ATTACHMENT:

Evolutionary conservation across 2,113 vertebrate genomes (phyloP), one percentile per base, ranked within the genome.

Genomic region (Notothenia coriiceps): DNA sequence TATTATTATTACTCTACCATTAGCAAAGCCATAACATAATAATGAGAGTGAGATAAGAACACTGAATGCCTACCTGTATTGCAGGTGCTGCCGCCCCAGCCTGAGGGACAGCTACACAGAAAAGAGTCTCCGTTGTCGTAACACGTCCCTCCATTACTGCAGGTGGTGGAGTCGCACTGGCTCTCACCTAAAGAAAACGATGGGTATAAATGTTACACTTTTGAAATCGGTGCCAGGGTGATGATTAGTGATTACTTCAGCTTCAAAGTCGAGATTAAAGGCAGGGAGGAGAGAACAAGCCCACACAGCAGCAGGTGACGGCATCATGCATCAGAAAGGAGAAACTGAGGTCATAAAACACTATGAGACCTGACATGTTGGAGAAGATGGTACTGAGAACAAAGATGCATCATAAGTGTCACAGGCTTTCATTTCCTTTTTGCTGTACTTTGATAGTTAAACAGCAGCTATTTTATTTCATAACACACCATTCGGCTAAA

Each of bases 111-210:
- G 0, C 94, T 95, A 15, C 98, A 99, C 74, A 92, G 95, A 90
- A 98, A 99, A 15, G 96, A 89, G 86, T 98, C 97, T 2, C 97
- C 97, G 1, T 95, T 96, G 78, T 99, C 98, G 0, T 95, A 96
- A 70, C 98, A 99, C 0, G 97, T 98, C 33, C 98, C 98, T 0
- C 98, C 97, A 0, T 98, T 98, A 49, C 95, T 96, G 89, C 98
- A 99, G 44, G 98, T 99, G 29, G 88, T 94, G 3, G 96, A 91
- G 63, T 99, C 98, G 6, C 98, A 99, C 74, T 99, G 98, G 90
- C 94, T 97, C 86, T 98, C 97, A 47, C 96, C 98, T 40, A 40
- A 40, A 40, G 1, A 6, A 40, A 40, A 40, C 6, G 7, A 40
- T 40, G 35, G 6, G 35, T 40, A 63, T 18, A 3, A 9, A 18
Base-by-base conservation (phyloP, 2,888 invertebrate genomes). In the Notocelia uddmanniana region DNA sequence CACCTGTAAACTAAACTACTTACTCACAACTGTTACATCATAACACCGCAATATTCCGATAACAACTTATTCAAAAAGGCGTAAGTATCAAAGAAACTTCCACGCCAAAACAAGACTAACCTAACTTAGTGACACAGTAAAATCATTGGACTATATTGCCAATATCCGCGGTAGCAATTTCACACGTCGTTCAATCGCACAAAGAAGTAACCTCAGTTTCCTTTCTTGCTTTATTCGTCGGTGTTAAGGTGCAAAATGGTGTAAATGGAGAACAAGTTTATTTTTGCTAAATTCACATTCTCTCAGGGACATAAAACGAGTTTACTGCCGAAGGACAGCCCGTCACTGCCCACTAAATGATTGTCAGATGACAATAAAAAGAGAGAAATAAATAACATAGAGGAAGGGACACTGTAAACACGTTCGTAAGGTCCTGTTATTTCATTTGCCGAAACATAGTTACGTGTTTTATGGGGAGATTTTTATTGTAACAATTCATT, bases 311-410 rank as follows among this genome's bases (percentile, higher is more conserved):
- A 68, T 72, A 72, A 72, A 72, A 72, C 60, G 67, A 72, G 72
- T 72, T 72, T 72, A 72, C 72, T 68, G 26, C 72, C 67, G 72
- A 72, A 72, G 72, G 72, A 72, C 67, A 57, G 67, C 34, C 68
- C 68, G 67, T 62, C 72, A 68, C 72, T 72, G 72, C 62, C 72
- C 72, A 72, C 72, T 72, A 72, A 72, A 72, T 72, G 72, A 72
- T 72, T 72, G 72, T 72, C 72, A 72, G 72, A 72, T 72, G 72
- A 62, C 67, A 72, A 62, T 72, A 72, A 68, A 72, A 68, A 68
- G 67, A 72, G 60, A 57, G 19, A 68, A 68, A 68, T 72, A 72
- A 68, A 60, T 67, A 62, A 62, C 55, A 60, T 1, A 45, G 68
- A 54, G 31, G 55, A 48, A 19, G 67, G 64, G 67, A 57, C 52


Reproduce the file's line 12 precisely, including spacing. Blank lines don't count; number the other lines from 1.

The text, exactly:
- A 40, A 40, G 1, A 6, A 40, A 40, A 40, C 6, G 7, A 40